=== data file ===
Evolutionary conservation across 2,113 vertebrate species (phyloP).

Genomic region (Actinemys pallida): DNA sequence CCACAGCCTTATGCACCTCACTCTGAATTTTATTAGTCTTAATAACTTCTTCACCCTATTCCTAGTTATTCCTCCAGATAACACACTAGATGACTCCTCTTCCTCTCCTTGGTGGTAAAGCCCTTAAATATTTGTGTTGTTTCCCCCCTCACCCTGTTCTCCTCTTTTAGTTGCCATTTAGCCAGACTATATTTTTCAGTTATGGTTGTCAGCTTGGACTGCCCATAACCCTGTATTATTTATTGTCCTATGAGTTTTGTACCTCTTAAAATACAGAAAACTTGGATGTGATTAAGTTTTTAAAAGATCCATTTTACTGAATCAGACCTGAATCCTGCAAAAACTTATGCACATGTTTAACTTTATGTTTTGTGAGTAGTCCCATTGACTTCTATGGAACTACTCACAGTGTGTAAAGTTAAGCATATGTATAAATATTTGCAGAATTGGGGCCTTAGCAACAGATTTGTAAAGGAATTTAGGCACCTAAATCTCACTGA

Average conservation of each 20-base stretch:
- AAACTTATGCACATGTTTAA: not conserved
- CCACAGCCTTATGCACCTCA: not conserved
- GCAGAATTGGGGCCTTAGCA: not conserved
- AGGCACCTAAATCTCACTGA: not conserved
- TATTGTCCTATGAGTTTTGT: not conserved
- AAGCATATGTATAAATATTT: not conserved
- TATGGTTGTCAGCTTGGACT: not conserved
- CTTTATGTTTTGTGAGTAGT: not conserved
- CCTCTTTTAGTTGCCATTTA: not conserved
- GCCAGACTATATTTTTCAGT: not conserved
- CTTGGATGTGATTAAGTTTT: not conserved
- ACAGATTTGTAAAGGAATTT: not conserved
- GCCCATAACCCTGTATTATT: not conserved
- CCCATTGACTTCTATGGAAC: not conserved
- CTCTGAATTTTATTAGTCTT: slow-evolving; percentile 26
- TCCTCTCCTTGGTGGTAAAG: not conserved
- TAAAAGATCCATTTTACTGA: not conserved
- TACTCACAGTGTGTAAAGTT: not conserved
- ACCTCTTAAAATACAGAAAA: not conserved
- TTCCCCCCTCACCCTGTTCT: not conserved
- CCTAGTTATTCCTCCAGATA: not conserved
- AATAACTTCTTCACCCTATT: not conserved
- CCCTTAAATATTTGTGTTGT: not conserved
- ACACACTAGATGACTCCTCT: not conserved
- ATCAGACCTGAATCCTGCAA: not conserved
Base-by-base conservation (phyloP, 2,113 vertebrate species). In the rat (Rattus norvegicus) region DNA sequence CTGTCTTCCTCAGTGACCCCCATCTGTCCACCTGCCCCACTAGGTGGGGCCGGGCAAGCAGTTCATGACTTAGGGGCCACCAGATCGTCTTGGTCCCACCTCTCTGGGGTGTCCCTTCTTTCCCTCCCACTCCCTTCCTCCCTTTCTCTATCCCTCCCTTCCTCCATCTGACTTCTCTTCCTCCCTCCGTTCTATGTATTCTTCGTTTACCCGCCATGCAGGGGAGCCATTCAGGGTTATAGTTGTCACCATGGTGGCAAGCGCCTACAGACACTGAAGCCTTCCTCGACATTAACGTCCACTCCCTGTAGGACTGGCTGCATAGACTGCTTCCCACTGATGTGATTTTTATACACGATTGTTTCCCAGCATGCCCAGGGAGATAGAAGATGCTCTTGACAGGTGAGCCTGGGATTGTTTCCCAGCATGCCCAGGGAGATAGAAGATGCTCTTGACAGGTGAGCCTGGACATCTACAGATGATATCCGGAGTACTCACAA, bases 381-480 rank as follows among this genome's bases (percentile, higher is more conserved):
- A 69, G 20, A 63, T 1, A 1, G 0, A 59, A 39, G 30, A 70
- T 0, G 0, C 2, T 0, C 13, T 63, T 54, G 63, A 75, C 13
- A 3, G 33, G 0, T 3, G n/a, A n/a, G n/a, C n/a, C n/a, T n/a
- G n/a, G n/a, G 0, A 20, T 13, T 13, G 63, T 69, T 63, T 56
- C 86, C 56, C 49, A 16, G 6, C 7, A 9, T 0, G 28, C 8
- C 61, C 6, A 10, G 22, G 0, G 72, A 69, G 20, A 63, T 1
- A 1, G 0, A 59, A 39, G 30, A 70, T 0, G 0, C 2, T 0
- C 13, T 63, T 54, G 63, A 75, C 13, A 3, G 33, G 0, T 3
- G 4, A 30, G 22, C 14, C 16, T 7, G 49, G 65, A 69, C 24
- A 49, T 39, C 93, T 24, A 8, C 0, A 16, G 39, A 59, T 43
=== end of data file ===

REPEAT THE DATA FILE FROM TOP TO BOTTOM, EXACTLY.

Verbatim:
Evolutionary conservation across 2,113 vertebrate species (phyloP).

Genomic region (Actinemys pallida): DNA sequence CCACAGCCTTATGCACCTCACTCTGAATTTTATTAGTCTTAATAACTTCTTCACCCTATTCCTAGTTATTCCTCCAGATAACACACTAGATGACTCCTCTTCCTCTCCTTGGTGGTAAAGCCCTTAAATATTTGTGTTGTTTCCCCCCTCACCCTGTTCTCCTCTTTTAGTTGCCATTTAGCCAGACTATATTTTTCAGTTATGGTTGTCAGCTTGGACTGCCCATAACCCTGTATTATTTATTGTCCTATGAGTTTTGTACCTCTTAAAATACAGAAAACTTGGATGTGATTAAGTTTTTAAAAGATCCATTTTACTGAATCAGACCTGAATCCTGCAAAAACTTATGCACATGTTTAACTTTATGTTTTGTGAGTAGTCCCATTGACTTCTATGGAACTACTCACAGTGTGTAAAGTTAAGCATATGTATAAATATTTGCAGAATTGGGGCCTTAGCAACAGATTTGTAAAGGAATTTAGGCACCTAAATCTCACTGA

Average conservation of each 20-base stretch:
- AAACTTATGCACATGTTTAA: not conserved
- CCACAGCCTTATGCACCTCA: not conserved
- GCAGAATTGGGGCCTTAGCA: not conserved
- AGGCACCTAAATCTCACTGA: not conserved
- TATTGTCCTATGAGTTTTGT: not conserved
- AAGCATATGTATAAATATTT: not conserved
- TATGGTTGTCAGCTTGGACT: not conserved
- CTTTATGTTTTGTGAGTAGT: not conserved
- CCTCTTTTAGTTGCCATTTA: not conserved
- GCCAGACTATATTTTTCAGT: not conserved
- CTTGGATGTGATTAAGTTTT: not conserved
- ACAGATTTGTAAAGGAATTT: not conserved
- GCCCATAACCCTGTATTATT: not conserved
- CCCATTGACTTCTATGGAAC: not conserved
- CTCTGAATTTTATTAGTCTT: slow-evolving; percentile 26
- TCCTCTCCTTGGTGGTAAAG: not conserved
- TAAAAGATCCATTTTACTGA: not conserved
- TACTCACAGTGTGTAAAGTT: not conserved
- ACCTCTTAAAATACAGAAAA: not conserved
- TTCCCCCCTCACCCTGTTCT: not conserved
- CCTAGTTATTCCTCCAGATA: not conserved
- AATAACTTCTTCACCCTATT: not conserved
- CCCTTAAATATTTGTGTTGT: not conserved
- ACACACTAGATGACTCCTCT: not conserved
- ATCAGACCTGAATCCTGCAA: not conserved
Base-by-base conservation (phyloP, 2,113 vertebrate species). In the rat (Rattus norvegicus) region DNA sequence CTGTCTTCCTCAGTGACCCCCATCTGTCCACCTGCCCCACTAGGTGGGGCCGGGCAAGCAGTTCATGACTTAGGGGCCACCAGATCGTCTTGGTCCCACCTCTCTGGGGTGTCCCTTCTTTCCCTCCCACTCCCTTCCTCCCTTTCTCTATCCCTCCCTTCCTCCATCTGACTTCTCTTCCTCCCTCCGTTCTATGTATTCTTCGTTTACCCGCCATGCAGGGGAGCCATTCAGGGTTATAGTTGTCACCATGGTGGCAAGCGCCTACAGACACTGAAGCCTTCCTCGACATTAACGTCCACTCCCTGTAGGACTGGCTGCATAGACTGCTTCCCACTGATGTGATTTTTATACACGATTGTTTCCCAGCATGCCCAGGGAGATAGAAGATGCTCTTGACAGGTGAGCCTGGGATTGTTTCCCAGCATGCCCAGGGAGATAGAAGATGCTCTTGACAGGTGAGCCTGGACATCTACAGATGATATCCGGAGTACTCACAA, bases 381-480 rank as follows among this genome's bases (percentile, higher is more conserved):
- A 69, G 20, A 63, T 1, A 1, G 0, A 59, A 39, G 30, A 70
- T 0, G 0, C 2, T 0, C 13, T 63, T 54, G 63, A 75, C 13
- A 3, G 33, G 0, T 3, G n/a, A n/a, G n/a, C n/a, C n/a, T n/a
- G n/a, G n/a, G 0, A 20, T 13, T 13, G 63, T 69, T 63, T 56
- C 86, C 56, C 49, A 16, G 6, C 7, A 9, T 0, G 28, C 8
- C 61, C 6, A 10, G 22, G 0, G 72, A 69, G 20, A 63, T 1
- A 1, G 0, A 59, A 39, G 30, A 70, T 0, G 0, C 2, T 0
- C 13, T 63, T 54, G 63, A 75, C 13, A 3, G 33, G 0, T 3
- G 4, A 30, G 22, C 14, C 16, T 7, G 49, G 65, A 69, C 24
- A 49, T 39, C 93, T 24, A 8, C 0, A 16, G 39, A 59, T 43